Maxwell’s Hammer

[Note: This post originally appeared on Terra Nova.]

May 7, 2008

James Clerk Maxwell, image via Wikimedia Commons, http://en.wikipedia.org/wiki/Image:James_Clerk_Maxwell.pngFrom time to time here on TN I’ve delved into methodological territory, and in my last effort, quite some time ago, I focused on the charges of “anecdotalism” that qualitative research in the social sciences sometimes faces, and argued that generalizable claims can be generated out of such methods. But, in retrospect, that piece did not confront the root of the problem directly, given the degree to which I do not there question generalizability itself as the core aim of scientific inquiry.[fn 1] As research on virtual worlds continues to increase, and as the different parts of the academy ramp up their efforts to fight for their funding (and perhaps thereby seek to discredit other approaches), it seems worthwhile (and consistent with the ecumenical spirit that largely characterizes TN) to consider how scientific the pursuit of other kinds of claims apart from the general are.[fn 2] And that’s where James Clerk Maxwell comes in…

When it came to generalizability, Maxwell (yes, that Maxwell) was ready to wield a not-so-subtle hammer against those he saw as seeking to hitch science to a positivist view of the world. He said (in a speech the text of which is available here):

It is a metaphysical doctrine that from the same antecedents follow the same consequents…[I]t is not of much use in a world like this, in which the same antecedents never again concur, and nothing ever happens twice.

By highlighting the irreducibly contingent nature of the world, Maxwell joined Charles Darwin in a view of scientific inquiry that saw its provisionality as perfectly consistent with a world that was not, in the last analysis, law-driven and ordered. Instead, they argued that the proper aim of science was to explore the processes that are in place under different conditions, with an awareness that those conditions never perfectly reproduce themselves (for Maxwell, this anti-positivism was also tied to his religious views).[fn 3]

In a sense, all academic research is based on critical observation of such situated events and circumstances. It may be concerned, yes, with making provisional comparisons across them when possible, but it is just as often concerned with understanding the specific processes in place that led to unique outcomes not generalizable elsewhere. For this reason attempts to trumpet generalizability as the primary (or exclusive) aim of the social sciences (where I see it happening quite often) not only marginalize particularist work by historians, sociologists, anthropologists, economists, and others, but (ironically, to me) thereby also seek to exclude a vast swath of the natural sciences (such as much work in paleontology, geology, and biology, to name a few).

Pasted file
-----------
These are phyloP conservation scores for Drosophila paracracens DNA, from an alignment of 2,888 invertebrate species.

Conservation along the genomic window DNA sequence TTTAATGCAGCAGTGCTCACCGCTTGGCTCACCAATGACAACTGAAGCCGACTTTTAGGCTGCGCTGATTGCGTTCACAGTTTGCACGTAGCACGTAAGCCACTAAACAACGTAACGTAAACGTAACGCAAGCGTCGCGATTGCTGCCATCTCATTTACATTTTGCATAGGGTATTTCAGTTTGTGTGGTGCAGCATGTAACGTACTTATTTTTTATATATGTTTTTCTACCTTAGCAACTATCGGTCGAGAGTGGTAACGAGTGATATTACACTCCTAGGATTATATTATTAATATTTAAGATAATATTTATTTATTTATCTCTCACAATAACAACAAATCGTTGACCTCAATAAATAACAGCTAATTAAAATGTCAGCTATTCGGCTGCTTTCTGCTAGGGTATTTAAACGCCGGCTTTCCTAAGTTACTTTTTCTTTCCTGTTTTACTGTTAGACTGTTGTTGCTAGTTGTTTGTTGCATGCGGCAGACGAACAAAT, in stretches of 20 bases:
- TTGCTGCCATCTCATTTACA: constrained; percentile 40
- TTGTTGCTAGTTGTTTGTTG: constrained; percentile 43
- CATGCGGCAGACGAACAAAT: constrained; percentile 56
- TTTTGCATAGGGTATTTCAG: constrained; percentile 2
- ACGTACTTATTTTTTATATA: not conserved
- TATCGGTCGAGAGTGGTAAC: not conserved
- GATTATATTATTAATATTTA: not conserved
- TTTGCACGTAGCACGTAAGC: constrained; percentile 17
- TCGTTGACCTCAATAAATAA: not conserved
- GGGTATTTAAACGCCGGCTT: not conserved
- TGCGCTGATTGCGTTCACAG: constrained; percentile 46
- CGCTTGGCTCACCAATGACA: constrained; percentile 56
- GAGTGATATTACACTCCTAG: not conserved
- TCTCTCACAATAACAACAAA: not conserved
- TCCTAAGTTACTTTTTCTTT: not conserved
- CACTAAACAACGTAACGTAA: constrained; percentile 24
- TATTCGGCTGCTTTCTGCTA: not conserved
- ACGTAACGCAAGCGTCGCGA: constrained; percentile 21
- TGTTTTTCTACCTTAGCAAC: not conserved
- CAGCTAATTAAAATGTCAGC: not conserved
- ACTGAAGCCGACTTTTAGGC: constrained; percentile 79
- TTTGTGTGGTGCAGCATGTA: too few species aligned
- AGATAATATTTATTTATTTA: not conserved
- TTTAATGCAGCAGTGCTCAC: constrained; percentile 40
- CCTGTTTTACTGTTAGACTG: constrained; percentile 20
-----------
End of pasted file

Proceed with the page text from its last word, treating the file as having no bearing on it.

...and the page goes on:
As work in the sociology of science has shown, expert critical evaluation (usually associated with the humanities), observation, and hypothesis-testing are all used by all branches of the natural sciences. Efforts to claim special status for the natural sciences (or any field) by pointing to hypothesis-testing ignore not only this, but also the fact that, as Maxwell suggests, hypothesis-testing in the absolute sense does not, in fact, exist (what you have instead are very very very very close approximations of it, and this is only possible for certain kinds of conditions).

What this means for research on virtual worlds is that we must be wary of how the drive to fight for resources may prompt researchers to claim that a certain kind of project (generalization, particularization), or a certain kind of methodology is “scientific” (or, one might imagine, “humanistic,” although the comparative lack of money makes this more of a localized danger!), while others are not. A broad view of science, in all its variety, and, ultimately, of academic inquiry, should inoculate us from this kind of divisive maneuvering. Critical observation, exploratory research, and hypothesis-driven work are all going to be vital components of understanding what virtual worlds are all about.

[fn 1] Alert TN reader “Rex” (aka Alex Golub) pointed out this issue in the comments on that post, and I have long wanted to give that observation a proper response.

[fn 2] I am also moved to write this because there is something of an ongoing conversation about scientific “truth” and methodologies here on TN (one example).

[fn 3] For further critical discussions of the limitations of generalizability see the Preface of Anthony Giddens’ The Constitution of Society, and Chapter 8 of Alasdair MacIntyre’s After Virtue.

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